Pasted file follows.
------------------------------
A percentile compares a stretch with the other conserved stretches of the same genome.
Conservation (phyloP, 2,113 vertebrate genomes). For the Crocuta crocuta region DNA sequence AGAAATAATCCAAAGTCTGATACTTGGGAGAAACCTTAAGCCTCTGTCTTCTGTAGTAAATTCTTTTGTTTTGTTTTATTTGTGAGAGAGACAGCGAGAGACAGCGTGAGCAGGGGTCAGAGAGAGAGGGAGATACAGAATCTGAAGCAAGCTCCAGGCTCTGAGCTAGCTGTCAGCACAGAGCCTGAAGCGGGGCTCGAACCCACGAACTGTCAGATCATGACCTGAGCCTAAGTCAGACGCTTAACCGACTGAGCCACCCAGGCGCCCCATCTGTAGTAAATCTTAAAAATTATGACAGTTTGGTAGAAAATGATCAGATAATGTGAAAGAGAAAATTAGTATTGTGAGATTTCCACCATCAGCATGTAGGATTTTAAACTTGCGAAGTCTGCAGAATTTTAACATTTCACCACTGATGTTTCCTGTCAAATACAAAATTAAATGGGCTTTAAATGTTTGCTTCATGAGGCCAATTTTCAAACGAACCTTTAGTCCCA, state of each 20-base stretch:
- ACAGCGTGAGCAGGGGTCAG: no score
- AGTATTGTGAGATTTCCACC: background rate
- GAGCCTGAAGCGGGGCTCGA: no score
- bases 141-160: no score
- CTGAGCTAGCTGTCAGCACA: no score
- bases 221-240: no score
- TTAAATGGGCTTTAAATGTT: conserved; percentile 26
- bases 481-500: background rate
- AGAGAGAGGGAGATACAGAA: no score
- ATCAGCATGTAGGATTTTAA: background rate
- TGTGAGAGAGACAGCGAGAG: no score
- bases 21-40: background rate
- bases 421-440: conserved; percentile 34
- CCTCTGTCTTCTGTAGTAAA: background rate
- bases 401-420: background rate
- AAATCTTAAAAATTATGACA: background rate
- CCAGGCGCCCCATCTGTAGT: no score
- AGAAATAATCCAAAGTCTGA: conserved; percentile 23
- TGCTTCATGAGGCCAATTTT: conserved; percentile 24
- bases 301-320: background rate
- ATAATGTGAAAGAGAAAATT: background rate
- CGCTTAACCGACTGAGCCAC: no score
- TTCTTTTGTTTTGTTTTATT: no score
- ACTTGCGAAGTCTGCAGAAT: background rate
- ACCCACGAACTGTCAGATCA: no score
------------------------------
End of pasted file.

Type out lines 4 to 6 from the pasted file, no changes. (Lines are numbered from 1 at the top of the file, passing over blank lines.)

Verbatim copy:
- AGTATTGTGAGATTTCCACC: background rate
- GAGCCTGAAGCGGGGCTCGA: no score
- bases 141-160: no score